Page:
Hogan's record paints the picture of a habitual capitulator scared to stand up to Democrats. It could be argued that Hogan's weak brand of moderate Republicanism is a necessary evil in traditionally blue states like Maryland, because of his support for Koch-approved tax cuts and a handful of nominally conservative policies. If Hogan were content with staying in Maryland, he would not be much of a problem. However, Hogan has his sights set on the White House, and he is taking aim at President Trump to boost his presidential profile.
Hogan supported the Democrat-led impeachment witch hunt against President Trump, and was talking with Democrat-funded Never Trumpers like Bill Kristol about primary challenging Trump in 2020. After the impeachment crusade fizzled out and primarying Trump was no longer viable, Hogan gave up his hopes on unseating the man. He instead went to the press and launched dishonest attacks against the president regarding his coronavirus response.
Hogan wrote a disingenuous op/ed in The Washington Post blaming President Trump for the problems with his state's coronavirus plan. He threw all of the usual tropes at Trump, blaming him for not listening to public health "experts" who got everything wrong. He also bashed Trump for not being alarmist enough throughout the pandemic, claiming that he was on his own, and crediting his own leadership for all of Maryland's successes in combating the pandemic.
"Eventually, it was clear that waiting around for the president to run the nation's response was hopeless," Hogan wrote. "If we delayed any longer, we'd be condemning more of our citizens to suffering and death."
Back in reality, Hogan is begging President Trump and the federal government for another bailout because Hogan's pandemic alarmism has damaged the state economy tremendously. He has also benefited personally from other bailout funds given to the state meant for the poor and needy.
Hogan Companies, a real estate firm in Annapolis founded by Hogan, received a special loan between $150,000 and $350,000 from the coronavirus relief fund. Hogan's younger brother, Timothy, now runs the family business.
Before Hogan realized there might be something to gain in criticizing President Trump's pandemic response, he effusively praised Trump for his great communication in the initial stages of the crisis.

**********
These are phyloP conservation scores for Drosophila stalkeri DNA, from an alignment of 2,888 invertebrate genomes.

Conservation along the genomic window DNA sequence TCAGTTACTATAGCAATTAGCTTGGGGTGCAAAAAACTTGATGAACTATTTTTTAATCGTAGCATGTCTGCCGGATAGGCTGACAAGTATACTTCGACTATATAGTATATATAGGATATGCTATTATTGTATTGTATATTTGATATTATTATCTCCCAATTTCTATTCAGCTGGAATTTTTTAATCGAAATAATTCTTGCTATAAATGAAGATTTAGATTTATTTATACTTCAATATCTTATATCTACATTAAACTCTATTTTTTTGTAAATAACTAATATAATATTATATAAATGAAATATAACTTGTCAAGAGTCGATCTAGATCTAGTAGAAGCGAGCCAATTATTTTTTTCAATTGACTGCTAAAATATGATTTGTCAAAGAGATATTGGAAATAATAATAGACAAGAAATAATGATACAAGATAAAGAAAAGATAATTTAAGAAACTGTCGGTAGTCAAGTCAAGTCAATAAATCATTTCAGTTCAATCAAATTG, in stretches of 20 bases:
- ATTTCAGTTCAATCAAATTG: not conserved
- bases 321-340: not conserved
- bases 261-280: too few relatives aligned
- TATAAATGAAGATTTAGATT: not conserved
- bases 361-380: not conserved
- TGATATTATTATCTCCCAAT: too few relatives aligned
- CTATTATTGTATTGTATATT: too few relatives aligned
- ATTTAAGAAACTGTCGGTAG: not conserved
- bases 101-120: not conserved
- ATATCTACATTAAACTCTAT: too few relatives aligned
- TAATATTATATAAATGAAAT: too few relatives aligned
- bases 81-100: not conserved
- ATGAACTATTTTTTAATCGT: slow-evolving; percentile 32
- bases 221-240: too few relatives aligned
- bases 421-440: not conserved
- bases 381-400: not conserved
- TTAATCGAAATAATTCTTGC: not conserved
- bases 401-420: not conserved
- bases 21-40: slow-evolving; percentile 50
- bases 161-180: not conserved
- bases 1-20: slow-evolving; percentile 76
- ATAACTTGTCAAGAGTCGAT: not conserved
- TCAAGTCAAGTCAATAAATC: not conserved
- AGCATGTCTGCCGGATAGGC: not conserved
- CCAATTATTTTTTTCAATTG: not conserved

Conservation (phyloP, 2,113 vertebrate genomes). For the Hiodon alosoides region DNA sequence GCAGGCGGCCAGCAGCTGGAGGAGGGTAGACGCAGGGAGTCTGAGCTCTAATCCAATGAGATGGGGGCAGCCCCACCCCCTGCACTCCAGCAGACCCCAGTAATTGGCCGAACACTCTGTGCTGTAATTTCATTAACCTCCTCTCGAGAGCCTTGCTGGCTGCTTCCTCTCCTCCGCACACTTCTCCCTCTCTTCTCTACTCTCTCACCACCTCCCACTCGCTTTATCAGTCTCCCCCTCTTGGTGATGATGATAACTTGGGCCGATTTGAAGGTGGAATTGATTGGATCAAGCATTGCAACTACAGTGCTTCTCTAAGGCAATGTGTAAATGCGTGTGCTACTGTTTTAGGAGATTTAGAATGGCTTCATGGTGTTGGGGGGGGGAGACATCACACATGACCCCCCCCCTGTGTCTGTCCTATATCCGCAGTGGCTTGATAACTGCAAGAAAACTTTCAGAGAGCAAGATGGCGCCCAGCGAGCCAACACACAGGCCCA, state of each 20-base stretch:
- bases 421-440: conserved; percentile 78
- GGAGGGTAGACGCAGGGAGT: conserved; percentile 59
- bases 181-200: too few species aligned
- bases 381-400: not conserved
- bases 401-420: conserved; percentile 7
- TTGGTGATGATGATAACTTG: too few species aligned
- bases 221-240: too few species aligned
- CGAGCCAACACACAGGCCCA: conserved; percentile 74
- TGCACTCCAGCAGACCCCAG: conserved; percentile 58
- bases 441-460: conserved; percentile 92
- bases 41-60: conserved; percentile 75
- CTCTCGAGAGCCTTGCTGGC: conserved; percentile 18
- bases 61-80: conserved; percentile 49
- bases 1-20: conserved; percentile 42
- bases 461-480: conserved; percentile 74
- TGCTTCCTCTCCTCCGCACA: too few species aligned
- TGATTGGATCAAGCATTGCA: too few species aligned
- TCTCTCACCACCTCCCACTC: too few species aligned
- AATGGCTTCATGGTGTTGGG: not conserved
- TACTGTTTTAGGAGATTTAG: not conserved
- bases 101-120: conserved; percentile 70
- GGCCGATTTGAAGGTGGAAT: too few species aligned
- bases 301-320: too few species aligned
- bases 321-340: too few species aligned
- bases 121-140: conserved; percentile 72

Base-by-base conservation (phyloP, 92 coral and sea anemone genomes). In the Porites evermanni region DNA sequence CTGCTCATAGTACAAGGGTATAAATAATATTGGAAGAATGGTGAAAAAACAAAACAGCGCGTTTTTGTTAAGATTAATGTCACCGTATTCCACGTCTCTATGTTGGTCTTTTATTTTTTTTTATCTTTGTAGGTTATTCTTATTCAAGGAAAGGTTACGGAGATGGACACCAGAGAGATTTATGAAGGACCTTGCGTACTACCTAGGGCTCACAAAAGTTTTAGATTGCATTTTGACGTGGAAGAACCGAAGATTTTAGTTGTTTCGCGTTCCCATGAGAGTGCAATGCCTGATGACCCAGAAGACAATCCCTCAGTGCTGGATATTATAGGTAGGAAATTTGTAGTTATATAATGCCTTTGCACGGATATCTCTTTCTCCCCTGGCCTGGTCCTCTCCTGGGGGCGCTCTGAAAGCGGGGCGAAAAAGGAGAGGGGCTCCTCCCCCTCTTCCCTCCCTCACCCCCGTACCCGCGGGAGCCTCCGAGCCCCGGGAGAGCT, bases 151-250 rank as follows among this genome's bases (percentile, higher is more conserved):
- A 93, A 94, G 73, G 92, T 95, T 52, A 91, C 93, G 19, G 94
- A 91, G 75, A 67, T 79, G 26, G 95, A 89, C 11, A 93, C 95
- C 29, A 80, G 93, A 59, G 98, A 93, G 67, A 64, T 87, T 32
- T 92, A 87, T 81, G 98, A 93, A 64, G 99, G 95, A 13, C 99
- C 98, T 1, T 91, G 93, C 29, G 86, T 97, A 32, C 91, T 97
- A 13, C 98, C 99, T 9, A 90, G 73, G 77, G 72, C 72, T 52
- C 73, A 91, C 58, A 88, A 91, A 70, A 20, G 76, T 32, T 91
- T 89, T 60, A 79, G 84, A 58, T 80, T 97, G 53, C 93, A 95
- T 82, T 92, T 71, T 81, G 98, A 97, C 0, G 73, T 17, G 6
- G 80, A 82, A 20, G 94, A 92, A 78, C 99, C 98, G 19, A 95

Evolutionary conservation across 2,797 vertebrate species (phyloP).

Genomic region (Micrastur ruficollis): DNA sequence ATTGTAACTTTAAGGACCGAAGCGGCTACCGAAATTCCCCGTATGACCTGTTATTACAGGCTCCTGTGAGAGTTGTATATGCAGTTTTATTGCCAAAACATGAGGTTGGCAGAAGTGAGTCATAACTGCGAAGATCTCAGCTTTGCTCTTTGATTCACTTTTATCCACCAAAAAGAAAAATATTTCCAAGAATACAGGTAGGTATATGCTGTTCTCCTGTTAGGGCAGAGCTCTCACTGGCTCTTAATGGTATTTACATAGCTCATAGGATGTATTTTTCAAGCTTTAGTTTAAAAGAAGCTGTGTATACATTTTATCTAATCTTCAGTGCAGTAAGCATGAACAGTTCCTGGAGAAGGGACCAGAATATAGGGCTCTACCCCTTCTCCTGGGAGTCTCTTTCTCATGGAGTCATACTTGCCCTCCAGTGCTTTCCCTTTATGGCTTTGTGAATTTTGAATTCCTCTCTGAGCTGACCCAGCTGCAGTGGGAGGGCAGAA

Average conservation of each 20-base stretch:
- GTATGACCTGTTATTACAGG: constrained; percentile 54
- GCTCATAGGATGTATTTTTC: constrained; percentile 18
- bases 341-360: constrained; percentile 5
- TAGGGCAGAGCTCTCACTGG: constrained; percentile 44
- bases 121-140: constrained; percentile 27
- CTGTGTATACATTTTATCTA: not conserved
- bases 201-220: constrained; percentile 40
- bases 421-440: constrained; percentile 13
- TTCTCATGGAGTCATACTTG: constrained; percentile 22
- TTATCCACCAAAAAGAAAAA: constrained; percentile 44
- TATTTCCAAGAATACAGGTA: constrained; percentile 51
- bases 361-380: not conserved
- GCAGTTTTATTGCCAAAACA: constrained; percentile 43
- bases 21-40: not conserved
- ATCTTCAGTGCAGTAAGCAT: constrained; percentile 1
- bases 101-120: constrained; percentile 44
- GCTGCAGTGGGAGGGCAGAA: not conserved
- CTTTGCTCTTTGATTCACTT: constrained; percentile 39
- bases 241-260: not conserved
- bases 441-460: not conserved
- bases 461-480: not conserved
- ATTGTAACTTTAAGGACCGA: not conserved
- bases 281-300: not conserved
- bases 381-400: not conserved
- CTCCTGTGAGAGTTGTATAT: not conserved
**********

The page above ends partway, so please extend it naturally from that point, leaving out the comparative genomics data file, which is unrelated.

"I want to compliment the president and the vice president for really great communication with the governors," Hogan said during a Fox News appearance in March.
Hogan's own words belie the premise of his disingenuous op/ed. When Hogan claims he was seething with frustration due to the President's inaction, he was actually praising Trump for coordinating a pandemic response between various governors. Hogan is taking on Trump due to shameless opportunism, hoping he can be the GOP savior in 2024 after a Trump electoral defeat. He will then work to marshal the Republican Party back to its 2008-2012 existence, when they were proud to be the Washington Generals to the Democrats' Harlem Globetrotters if it meant the special interests' bottomline was protected.
Regardless of the result of the elections in November, Hogan and other pretenders to the throne must be soundly rejected in the new Republican Party. The future of the GOP is populism, nationalism, bold leadership and opposing the political establishment. This is now at the heart of the conservative movement, thanks to the rise of Trump. The bland, milquetoast, triangulating approach of Hogan — with his focus groups and carefully massaged language — has no home within this party during a time of total war.
Gavin Wax is president of the New York Young Republican Club, chair of the Association of Young Republican Clubs, an associate fellow at the London Center for Policy Research, a frequent guest on Fox News, and publisher of The Schpiel. You can follow him on Twitter at @GavinWax. Read Gavin Wax's Reports — More Here.